Toward a Biblical Apologetic -- By: Charles M. Horne

Journal: Grace Journal
Volume: GJ 02:2 (Spring 1961)
Article: Toward a Biblical Apologetic
Author: Charles M. Horne

Toward a Biblical Apologetic

Charles M. Horne

Instructor in Bible and Theology
Moody Bible Institute

The Pauline apologetic is exhibited in five passages especially: Romans 1:18ff, 2:14–15; 1 Corinthians 2:14; Acts 14:15ff; and Acts 17:22ff. The first three texts present this apologetic in its formal statement; the latter two in its practical outworking. In the present article we shall consider only the first of these passages—Romans 1:18ff. Two primary questions have been before the writer in his exegetical study of this Scripture portion: (1) What is the purpose of general (or natural revelation in a Christian apologetic? (2) What does the natural man know (or what may he know) of God?

Romans 1:18ff.

Even as the righteousness of God is being revealed toward those who are of faith (v. 17), so likewise the wrath of God is being revealed from heaven against all sinners (v. 18). Let us note then:

1. The Nature of the Wrath. Orge is from orgao, meaning to teem, to swell. This wrath is not a sudden explosive and uncontrolled emotion of God. It is rather a fixed, controlled passionate anger against sin. “Wrath is the holy revulsion of God’s being against that which is the contradiction of his holiness.”1 (Orge should be contrasted with thumos, for the latter term denotes sudden outbursts of anger.) God’s wrath is His “No!” to man in sin; God’s righteousness is His “Yes!” to man in Christ.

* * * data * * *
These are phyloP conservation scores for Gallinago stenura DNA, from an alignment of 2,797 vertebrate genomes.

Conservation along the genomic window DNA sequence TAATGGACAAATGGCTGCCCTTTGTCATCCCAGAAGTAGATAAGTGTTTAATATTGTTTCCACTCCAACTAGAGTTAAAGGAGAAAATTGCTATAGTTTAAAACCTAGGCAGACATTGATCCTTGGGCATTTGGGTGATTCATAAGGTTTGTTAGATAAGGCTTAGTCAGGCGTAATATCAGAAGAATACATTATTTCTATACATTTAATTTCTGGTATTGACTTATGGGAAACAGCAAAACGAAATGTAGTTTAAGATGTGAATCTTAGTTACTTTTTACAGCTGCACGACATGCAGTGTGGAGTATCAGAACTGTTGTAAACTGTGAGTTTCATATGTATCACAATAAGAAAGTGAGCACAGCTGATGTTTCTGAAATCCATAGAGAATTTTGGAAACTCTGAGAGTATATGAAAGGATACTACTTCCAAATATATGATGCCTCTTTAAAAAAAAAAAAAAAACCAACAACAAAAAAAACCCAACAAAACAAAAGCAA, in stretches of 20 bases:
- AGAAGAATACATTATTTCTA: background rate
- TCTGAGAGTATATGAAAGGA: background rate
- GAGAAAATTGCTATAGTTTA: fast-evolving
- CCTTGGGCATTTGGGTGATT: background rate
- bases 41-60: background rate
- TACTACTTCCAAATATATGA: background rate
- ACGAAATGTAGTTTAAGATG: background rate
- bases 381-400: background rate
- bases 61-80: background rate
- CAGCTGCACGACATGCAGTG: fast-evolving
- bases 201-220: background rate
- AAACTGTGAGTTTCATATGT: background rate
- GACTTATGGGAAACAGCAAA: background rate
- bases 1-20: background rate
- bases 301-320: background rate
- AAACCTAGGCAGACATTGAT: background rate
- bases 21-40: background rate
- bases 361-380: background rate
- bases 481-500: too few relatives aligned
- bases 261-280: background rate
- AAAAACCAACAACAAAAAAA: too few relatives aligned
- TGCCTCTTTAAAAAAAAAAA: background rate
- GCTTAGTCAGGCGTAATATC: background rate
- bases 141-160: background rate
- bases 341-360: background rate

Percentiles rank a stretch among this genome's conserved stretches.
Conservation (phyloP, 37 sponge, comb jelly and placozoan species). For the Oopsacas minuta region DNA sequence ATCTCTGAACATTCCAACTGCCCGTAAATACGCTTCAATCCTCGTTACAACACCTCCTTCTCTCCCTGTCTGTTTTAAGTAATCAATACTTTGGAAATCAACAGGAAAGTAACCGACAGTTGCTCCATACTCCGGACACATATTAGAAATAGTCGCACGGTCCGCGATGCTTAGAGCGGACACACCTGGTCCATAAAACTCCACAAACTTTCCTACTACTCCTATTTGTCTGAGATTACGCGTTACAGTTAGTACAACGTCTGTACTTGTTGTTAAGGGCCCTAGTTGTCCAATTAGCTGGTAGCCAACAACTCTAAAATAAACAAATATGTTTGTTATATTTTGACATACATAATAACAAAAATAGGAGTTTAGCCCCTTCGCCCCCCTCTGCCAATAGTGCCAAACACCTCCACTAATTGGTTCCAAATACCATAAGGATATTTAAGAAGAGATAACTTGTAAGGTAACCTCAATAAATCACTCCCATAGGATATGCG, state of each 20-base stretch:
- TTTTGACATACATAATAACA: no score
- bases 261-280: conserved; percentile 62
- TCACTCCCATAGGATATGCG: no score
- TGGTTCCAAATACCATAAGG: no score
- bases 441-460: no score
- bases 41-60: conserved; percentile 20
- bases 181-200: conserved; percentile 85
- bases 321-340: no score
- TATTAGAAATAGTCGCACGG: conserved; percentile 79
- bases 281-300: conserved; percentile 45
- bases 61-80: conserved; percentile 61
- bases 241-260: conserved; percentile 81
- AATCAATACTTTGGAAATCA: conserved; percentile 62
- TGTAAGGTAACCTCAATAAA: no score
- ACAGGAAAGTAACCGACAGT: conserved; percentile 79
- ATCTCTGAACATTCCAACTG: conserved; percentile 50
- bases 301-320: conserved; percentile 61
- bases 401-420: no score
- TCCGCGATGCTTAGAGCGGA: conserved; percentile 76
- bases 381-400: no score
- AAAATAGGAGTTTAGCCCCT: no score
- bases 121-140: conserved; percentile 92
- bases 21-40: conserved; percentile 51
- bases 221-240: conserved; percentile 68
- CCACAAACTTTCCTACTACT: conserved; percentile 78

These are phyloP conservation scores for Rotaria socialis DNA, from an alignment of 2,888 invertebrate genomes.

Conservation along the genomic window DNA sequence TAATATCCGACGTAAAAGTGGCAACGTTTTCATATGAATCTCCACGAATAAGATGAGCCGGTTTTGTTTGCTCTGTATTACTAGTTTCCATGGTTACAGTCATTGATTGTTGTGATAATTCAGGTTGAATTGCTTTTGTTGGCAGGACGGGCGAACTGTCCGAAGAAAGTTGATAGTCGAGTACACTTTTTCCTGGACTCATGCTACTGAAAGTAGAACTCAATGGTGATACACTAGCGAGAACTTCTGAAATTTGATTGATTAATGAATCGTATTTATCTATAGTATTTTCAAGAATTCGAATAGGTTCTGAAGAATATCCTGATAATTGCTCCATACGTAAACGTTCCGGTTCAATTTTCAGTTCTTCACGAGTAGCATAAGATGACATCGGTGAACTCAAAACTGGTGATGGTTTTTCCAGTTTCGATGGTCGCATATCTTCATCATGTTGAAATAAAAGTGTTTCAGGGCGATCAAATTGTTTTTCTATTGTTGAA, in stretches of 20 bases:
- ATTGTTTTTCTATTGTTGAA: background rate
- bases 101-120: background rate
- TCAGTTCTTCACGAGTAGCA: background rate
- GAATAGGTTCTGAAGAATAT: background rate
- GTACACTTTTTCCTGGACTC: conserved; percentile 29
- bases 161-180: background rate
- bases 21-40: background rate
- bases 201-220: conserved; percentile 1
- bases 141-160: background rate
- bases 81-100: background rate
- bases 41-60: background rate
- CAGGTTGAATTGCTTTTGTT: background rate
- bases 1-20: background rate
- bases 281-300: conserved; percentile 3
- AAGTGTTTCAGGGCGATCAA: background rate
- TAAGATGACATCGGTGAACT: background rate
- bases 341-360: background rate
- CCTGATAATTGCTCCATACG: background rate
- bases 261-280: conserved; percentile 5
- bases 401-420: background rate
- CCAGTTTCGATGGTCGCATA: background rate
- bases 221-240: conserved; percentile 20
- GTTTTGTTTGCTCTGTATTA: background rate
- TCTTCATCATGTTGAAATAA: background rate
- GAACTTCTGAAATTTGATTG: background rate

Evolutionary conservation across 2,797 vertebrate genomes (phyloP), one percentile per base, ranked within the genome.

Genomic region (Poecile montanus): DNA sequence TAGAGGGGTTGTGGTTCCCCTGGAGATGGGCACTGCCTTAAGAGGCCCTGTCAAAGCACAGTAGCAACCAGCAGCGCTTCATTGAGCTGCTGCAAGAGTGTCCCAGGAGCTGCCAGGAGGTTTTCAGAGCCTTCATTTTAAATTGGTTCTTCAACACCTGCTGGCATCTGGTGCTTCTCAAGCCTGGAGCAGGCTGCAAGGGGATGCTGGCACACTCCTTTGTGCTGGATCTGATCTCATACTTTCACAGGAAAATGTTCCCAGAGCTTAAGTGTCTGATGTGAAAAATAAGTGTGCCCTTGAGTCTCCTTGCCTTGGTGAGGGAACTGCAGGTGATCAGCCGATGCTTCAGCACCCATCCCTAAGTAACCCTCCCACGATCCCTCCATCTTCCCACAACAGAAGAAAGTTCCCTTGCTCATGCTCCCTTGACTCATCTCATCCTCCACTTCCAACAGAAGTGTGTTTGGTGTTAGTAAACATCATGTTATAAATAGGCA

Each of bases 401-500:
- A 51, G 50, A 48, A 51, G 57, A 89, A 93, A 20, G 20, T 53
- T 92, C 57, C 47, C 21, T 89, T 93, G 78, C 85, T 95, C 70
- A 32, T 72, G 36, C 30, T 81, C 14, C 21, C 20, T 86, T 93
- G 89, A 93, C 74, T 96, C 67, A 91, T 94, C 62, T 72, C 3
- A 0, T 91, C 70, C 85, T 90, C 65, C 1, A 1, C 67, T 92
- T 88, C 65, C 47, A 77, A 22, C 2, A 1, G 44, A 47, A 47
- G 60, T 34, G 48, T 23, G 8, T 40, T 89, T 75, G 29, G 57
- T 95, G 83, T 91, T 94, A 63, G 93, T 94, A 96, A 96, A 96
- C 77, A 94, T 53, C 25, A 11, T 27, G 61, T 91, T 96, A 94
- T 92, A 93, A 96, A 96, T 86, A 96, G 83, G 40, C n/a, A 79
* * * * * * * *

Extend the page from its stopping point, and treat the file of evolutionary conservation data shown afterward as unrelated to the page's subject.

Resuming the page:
It should further be observed that this wrath is presently being revealed. Verses 24ff delineate how it is now being disclosed; namely, in the giving up of sinners to their sins with the accompanying effects. (The present tense controls this entire passage referring to the ever continuous knowledge of God which men through natural revelation have together with their constant disregard of that knowledge. The aorists of this section do not refer therefore to the Fall but are best understood as gnomic).2

2. The Source of the Wrath. “From heaven,” that is, from God.

3. The Extent of the Wrath. “Against all ungodliness and unrighteousness of men.” This fixed, controlled, passionate anger of God against sin i...

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